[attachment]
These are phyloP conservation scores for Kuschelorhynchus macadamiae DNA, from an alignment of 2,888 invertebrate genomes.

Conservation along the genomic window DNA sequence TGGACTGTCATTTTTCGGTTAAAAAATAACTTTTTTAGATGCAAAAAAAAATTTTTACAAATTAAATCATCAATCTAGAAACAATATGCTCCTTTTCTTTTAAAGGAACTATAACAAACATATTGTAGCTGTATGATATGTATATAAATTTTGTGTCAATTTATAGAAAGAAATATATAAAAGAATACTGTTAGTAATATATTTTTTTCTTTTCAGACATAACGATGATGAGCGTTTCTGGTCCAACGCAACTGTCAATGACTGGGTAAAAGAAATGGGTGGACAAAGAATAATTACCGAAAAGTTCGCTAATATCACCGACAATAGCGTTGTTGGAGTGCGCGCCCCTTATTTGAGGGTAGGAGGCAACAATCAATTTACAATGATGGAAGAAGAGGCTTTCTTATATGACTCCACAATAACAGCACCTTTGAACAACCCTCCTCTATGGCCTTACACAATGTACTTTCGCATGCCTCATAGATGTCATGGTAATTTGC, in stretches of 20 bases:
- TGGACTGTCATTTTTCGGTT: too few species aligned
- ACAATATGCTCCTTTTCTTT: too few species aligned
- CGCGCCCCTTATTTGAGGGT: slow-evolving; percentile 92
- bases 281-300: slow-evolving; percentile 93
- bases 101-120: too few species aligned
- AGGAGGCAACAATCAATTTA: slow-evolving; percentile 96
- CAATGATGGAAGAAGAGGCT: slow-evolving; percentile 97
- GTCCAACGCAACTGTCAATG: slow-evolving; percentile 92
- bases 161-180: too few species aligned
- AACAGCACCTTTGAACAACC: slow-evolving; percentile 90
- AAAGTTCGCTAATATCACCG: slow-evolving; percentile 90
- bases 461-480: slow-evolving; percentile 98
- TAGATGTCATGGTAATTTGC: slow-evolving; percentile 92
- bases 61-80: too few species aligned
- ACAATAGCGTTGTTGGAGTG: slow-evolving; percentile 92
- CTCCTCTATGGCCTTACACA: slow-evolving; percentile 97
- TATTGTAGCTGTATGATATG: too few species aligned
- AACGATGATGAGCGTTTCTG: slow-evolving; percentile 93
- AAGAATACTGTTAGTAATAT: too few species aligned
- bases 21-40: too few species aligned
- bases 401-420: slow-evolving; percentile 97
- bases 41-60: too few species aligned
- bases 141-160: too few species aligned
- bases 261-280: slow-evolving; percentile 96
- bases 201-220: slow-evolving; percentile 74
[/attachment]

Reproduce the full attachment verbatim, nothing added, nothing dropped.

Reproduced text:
These are phyloP conservation scores for Kuschelorhynchus macadamiae DNA, from an alignment of 2,888 invertebrate genomes.

Conservation along the genomic window DNA sequence TGGACTGTCATTTTTCGGTTAAAAAATAACTTTTTTAGATGCAAAAAAAAATTTTTACAAATTAAATCATCAATCTAGAAACAATATGCTCCTTTTCTTTTAAAGGAACTATAACAAACATATTGTAGCTGTATGATATGTATATAAATTTTGTGTCAATTTATAGAAAGAAATATATAAAAGAATACTGTTAGTAATATATTTTTTTCTTTTCAGACATAACGATGATGAGCGTTTCTGGTCCAACGCAACTGTCAATGACTGGGTAAAAGAAATGGGTGGACAAAGAATAATTACCGAAAAGTTCGCTAATATCACCGACAATAGCGTTGTTGGAGTGCGCGCCCCTTATTTGAGGGTAGGAGGCAACAATCAATTTACAATGATGGAAGAAGAGGCTTTCTTATATGACTCCACAATAACAGCACCTTTGAACAACCCTCCTCTATGGCCTTACACAATGTACTTTCGCATGCCTCATAGATGTCATGGTAATTTGC, in stretches of 20 bases:
- TGGACTGTCATTTTTCGGTT: too few species aligned
- ACAATATGCTCCTTTTCTTT: too few species aligned
- CGCGCCCCTTATTTGAGGGT: slow-evolving; percentile 92
- bases 281-300: slow-evolving; percentile 93
- bases 101-120: too few species aligned
- AGGAGGCAACAATCAATTTA: slow-evolving; percentile 96
- CAATGATGGAAGAAGAGGCT: slow-evolving; percentile 97
- GTCCAACGCAACTGTCAATG: slow-evolving; percentile 92
- bases 161-180: too few species aligned
- AACAGCACCTTTGAACAACC: slow-evolving; percentile 90
- AAAGTTCGCTAATATCACCG: slow-evolving; percentile 90
- bases 461-480: slow-evolving; percentile 98
- TAGATGTCATGGTAATTTGC: slow-evolving; percentile 92
- bases 61-80: too few species aligned
- ACAATAGCGTTGTTGGAGTG: slow-evolving; percentile 92
- CTCCTCTATGGCCTTACACA: slow-evolving; percentile 97
- TATTGTAGCTGTATGATATG: too few species aligned
- AACGATGATGAGCGTTTCTG: slow-evolving; percentile 93
- AAGAATACTGTTAGTAATAT: too few species aligned
- bases 21-40: too few species aligned
- bases 401-420: slow-evolving; percentile 97
- bases 41-60: too few species aligned
- bases 141-160: too few species aligned
- bases 261-280: slow-evolving; percentile 96
- bases 201-220: slow-evolving; percentile 74